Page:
Saving Cisco Router Configuration

Terry Slattery
Principal Architect

As I write this, we’re going through another “snow event”, with a forecast of high winds and 10-20 inches of snow to top the 24-36 inches that fell a few days ago – over 67 inches so far this year, which has broken all snowfall records for Maryland.

One of the network operations team sent out an email this morning asking if there was a way to save the configs on all the devices in the network as a safety step to avoid losing an unsaved config if or when power goes out at a site.  I took a quick look at NetMRI, which has an analysis issue specifically for this case.  It captures the SNMP timestamp for the time that the configuration was last changed and the time that the configuration was last saved.  It creates an issue when a device’s configuration timestamp is later than the timestamp of the last save.

Sure enough, there were five devices with configurations that had not been saved, so it was easy to take care of the problem without hitting all network devices with a ‘write mem’ command.  Even easier, NetMRI has a way to run a command on the set of devices in the issue.  All it took was to select all the devices in the issue, then click on the button to execute a command on them, and specify ‘write mem’ as the command to be executed.  I didn’t use ‘copy run start’ because it requests a confirmation of the operation, requiring another command line input to fully execute.  Executing the save operation on all five devices only took a minute to setup and run.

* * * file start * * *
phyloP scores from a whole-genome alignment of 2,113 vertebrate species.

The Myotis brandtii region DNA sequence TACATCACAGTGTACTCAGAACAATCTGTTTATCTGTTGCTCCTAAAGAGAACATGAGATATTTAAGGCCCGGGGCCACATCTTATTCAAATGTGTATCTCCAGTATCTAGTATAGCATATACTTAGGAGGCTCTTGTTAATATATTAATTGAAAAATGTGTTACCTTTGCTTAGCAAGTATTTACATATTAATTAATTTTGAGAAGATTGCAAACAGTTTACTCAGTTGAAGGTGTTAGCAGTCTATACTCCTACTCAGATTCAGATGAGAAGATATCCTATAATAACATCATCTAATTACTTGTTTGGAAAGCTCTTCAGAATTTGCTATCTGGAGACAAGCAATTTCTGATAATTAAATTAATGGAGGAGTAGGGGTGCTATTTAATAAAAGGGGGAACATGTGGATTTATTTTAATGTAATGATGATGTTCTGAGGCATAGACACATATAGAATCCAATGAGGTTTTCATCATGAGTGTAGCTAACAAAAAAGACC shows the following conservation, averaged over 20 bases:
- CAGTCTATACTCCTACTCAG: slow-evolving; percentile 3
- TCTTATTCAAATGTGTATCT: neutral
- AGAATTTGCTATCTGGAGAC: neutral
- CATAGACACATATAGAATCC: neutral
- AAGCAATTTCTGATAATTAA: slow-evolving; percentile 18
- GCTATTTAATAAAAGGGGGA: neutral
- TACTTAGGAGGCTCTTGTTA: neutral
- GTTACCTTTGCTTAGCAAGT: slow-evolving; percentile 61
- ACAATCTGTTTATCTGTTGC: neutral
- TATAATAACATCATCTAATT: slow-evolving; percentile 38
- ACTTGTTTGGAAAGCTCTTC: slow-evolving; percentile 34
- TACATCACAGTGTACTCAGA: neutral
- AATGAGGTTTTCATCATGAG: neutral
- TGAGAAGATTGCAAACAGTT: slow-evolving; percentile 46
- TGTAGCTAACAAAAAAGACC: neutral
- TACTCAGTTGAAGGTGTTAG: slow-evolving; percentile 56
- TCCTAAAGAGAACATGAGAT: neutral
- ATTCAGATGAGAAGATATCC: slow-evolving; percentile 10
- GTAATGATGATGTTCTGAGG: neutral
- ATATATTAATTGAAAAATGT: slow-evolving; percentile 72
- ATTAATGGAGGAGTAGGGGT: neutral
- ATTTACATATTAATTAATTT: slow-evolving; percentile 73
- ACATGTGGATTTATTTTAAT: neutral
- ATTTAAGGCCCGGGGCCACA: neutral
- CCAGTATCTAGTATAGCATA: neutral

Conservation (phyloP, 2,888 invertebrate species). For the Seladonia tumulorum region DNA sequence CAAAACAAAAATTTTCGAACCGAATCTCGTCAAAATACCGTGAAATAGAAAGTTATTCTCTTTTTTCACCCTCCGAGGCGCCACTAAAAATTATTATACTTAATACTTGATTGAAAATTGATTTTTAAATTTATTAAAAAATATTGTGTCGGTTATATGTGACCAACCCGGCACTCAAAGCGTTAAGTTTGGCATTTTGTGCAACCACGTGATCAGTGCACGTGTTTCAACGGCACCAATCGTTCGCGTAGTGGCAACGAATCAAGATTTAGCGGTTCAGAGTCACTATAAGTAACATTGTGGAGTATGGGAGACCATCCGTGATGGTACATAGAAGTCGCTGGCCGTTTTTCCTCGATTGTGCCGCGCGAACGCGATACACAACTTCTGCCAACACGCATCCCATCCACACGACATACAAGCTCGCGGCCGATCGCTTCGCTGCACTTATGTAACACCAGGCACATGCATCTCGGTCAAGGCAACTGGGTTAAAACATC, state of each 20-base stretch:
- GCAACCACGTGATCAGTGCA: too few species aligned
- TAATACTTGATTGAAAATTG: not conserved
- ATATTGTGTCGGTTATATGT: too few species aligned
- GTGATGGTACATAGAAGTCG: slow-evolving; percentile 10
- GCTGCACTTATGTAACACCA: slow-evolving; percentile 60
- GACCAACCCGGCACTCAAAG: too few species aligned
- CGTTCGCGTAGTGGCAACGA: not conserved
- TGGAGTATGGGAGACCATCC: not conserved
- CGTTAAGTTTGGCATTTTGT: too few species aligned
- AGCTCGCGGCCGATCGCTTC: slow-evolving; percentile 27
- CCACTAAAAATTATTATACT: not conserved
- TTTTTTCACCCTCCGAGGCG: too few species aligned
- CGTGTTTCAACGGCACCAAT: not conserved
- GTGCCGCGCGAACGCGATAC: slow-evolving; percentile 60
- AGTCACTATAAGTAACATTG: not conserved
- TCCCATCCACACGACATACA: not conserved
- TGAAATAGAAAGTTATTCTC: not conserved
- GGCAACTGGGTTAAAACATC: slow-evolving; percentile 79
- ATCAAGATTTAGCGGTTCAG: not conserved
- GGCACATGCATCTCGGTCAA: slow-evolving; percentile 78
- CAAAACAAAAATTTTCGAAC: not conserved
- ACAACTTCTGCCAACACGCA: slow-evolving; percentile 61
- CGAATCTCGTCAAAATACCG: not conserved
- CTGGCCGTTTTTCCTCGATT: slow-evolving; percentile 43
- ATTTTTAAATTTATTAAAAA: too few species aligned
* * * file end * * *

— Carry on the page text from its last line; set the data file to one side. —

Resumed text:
While executing the save operation on five devices wouldn’t take very long using a manual process, it wouldn’t take many more devices before the time savings would become significant, especially as you track which devices you’ve done and which ones remain to be done.  For more complex sets of commands, variables may be needed to be used in the commands to be executed.  My point is that the simple command execution approach doesn’t always work.  Sometimes you need a scripting language that allows you to determine the value of variables to include, such as an interface name or an IP address.  A script may need to collect and process data from the current config in order to create the new set of commands to run on the device.  This is what can be done with NetMRI that I’ve not seen in many other configuration products.



Re-posted with Permission 

NetCraftsmen would like to acknowledge Infoblox for their permission to re-post this article which originally appeared in the Applied Infrastructure blog under


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